NIHAO - XIV. Reproducing the observed diversity of dwarf galaxy rotation curve shapes in ΛCDM

Isabel M. Santos-Santos, Arianna Di Cintio, Chris B. Brook, Andrea Maccio, Aaron Dutton, Rosa Domínguez-Tenreiro

Research output: Contribution to journalArticle

Abstract

The significant diversity of rotation curve (RC) shapes in dwarf galaxies has recently emerged as a challenge to Λ cold dark matter (ΛCDM): in dark matter (DM) only simulations, DM haloes have a universal cuspy density profile that results in self-similar RC shapes. We compare RC shapes of simulated galaxies from the NIHAO (Numerical Investigation of a Hundred Astrophysical Objects) project with observed galaxies from the homogeneous SPARC data set. The DM haloes of the NIHAO galaxies can expand to form cores, with the degree of expansion depending on their stellar-to-halo mass ratio. By means of the V2kpc-VRlast relation (where VRlast is the outermost measured rotation velocity), we show that both the average trend and the scatter in RC shapes of NIHAO galaxies are in reasonable agreement with SPARC: this represents a significant improvement compared to simulations that do not result in DM core formation, suggesting that halo expansion is a key process in matching the diversity of dwarf galaxy RCs. Note that NIHAO galaxies can reproduce even the extremely slowly rising RCs of IC 2574 and UGC 5750. Revealingly, the range where observed galaxies show the highest diversity corresponds to the range where core formation is most efficient in NIHAO simulations, 50 < VRlast/km s-1 < 100.Afewobserved galaxies in this range cannot be matched by any NIHAO RC nor by simulations that predict a universal halo profile. Interestingly, the majority of these are starbursts or emission-line galaxies, with steep RCs and small effective radii. Such galaxies represent an interesting observational target providing new clues to the process/viability of cusp-core transformation, the relationship between starburst and inner potential well, and the nature of DM.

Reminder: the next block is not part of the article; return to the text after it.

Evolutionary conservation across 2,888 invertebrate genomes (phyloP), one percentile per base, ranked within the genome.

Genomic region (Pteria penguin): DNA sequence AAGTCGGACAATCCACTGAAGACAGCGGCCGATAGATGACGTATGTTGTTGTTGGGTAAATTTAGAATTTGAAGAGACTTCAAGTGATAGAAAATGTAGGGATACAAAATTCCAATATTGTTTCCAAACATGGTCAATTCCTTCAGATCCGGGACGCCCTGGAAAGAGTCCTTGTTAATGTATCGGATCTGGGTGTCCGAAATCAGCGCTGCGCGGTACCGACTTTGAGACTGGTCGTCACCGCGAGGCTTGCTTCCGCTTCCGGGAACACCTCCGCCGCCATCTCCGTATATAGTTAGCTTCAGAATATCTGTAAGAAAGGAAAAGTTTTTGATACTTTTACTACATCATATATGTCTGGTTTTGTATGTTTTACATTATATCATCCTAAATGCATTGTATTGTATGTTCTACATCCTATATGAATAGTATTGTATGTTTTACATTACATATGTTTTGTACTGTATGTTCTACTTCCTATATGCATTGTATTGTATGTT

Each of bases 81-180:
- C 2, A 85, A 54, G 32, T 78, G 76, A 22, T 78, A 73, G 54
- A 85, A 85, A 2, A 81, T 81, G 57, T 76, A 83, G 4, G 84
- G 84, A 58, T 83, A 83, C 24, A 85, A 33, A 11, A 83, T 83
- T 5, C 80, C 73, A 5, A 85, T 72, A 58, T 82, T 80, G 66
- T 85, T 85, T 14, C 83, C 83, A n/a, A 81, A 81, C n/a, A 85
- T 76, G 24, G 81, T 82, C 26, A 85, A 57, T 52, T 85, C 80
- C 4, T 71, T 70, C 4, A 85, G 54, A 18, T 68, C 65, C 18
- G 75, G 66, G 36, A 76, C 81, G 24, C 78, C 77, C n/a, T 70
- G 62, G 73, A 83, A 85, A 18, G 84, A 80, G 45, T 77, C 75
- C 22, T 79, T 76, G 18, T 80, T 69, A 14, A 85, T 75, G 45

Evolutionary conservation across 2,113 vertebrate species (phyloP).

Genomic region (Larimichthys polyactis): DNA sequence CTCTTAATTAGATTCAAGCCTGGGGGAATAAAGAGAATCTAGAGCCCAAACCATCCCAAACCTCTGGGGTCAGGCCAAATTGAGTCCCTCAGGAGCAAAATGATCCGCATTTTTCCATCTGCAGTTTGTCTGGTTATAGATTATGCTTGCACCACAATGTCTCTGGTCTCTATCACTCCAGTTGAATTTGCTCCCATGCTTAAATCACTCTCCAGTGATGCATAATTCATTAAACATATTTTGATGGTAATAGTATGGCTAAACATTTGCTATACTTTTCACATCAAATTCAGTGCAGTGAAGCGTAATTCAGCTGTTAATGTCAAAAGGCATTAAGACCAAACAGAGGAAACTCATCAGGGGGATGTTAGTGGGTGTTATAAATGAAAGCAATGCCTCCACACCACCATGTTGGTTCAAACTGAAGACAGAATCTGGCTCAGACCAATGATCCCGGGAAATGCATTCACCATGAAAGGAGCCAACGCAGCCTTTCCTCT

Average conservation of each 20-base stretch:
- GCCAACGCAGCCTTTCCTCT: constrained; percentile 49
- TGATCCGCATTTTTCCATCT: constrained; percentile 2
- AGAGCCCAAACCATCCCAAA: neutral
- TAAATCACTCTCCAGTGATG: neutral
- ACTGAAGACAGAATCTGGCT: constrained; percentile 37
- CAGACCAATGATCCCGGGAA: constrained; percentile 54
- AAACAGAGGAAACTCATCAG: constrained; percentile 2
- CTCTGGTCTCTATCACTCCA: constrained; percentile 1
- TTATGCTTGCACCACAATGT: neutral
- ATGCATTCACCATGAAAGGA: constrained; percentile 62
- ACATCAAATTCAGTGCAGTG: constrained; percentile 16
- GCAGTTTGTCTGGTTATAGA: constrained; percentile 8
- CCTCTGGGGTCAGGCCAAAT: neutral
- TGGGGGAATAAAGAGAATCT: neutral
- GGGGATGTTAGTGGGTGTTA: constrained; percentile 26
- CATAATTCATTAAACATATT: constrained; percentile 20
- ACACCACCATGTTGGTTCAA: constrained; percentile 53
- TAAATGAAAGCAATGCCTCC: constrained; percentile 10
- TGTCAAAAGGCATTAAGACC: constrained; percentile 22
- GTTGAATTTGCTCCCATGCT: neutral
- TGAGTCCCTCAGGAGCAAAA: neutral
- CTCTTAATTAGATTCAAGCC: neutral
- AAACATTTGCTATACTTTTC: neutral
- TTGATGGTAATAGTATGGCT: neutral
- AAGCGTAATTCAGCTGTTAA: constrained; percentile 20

Original languageEnglish (US)
Pages (from-to)4392-4403
Number of pages12
JournalMonthly Notices of the Royal Astronomical Society
Volume473
Issue number4
DOIs
StatePublished - Jan 1 2018

Fingerprint

dwarf galaxies
dark matter
astrophysics
galaxies
curves
halos
simulation
cold
viability
expansion
profiles
cusps
mass ratios
trends
radii

Keywords

  • Cosmology: theory
  • Dark matter
  • Galaxies: dwarf
  • Galaxies: evolution
  • Galaxies: formation
  • Galaxies: haloes

ASJC Scopus subject areas

  • Astronomy and Astrophysics
  • Space and Planetary Science

Cite this

NIHAO - XIV. Reproducing the observed diversity of dwarf galaxy rotation curve shapes in ΛCDM. / Santos-Santos, Isabel M.; Cintio, Arianna Di; Brook, Chris B.; Maccio, Andrea; Dutton, Aaron; Domínguez-Tenreiro, Rosa.

In: Monthly Notices of the Royal Astronomical Society, Vol. 473, No. 4, 01.01.2018, p. 4392-4403.

Research output: Contribution to journalArticle

Santos-Santos, Isabel M. ; Cintio, Arianna Di ; Brook, Chris B. ; Maccio, Andrea ; Dutton, Aaron ; Domínguez-Tenreiro, Rosa. / NIHAO - XIV. Reproducing the observed diversity of dwarf galaxy rotation curve shapes in ΛCDM. In: Monthly Notices of the Royal Astronomical Society. 2018 ; Vol. 473, No. 4. pp. 4392-4403.
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AB - The significant diversity of rotation curve (RC) shapes in dwarf galaxies has recently emerged as a challenge to Λ cold dark matter (ΛCDM): in dark matter (DM) only simulations, DM haloes have a universal cuspy density profile that results in self-similar RC shapes. We compare RC shapes of simulated galaxies from the NIHAO (Numerical Investigation of a Hundred Astrophysical Objects) project with observed galaxies from the homogeneous SPARC data set. The DM haloes of the NIHAO galaxies can expand to form cores, with the degree of expansion depending on their stellar-to-halo mass ratio. By means of the V2kpc-VRlast relation (where VRlast is the outermost measured rotation velocity), we show that both the average trend and the scatter in RC shapes of NIHAO galaxies are in reasonable agreement with SPARC: this represents a significant improvement compared to simulations that do not result in DM core formation, suggesting that halo expansion is a key process in matching the diversity of dwarf galaxy RCs. Note that NIHAO galaxies can reproduce even the extremely slowly rising RCs of IC 2574 and UGC 5750. Revealingly, the range where observed galaxies show the highest diversity corresponds to the range where core formation is most efficient in NIHAO simulations, 50 < VRlast/km s-1 < 100.Afewobserved galaxies in this range cannot be matched by any NIHAO RC nor by simulations that predict a universal halo profile. Interestingly, the majority of these are starbursts or emission-line galaxies, with steep RCs and small effective radii. Such galaxies represent an interesting observational target providing new clues to the process/viability of cusp-core transformation, the relationship between starburst and inner potential well, and the nature of DM.

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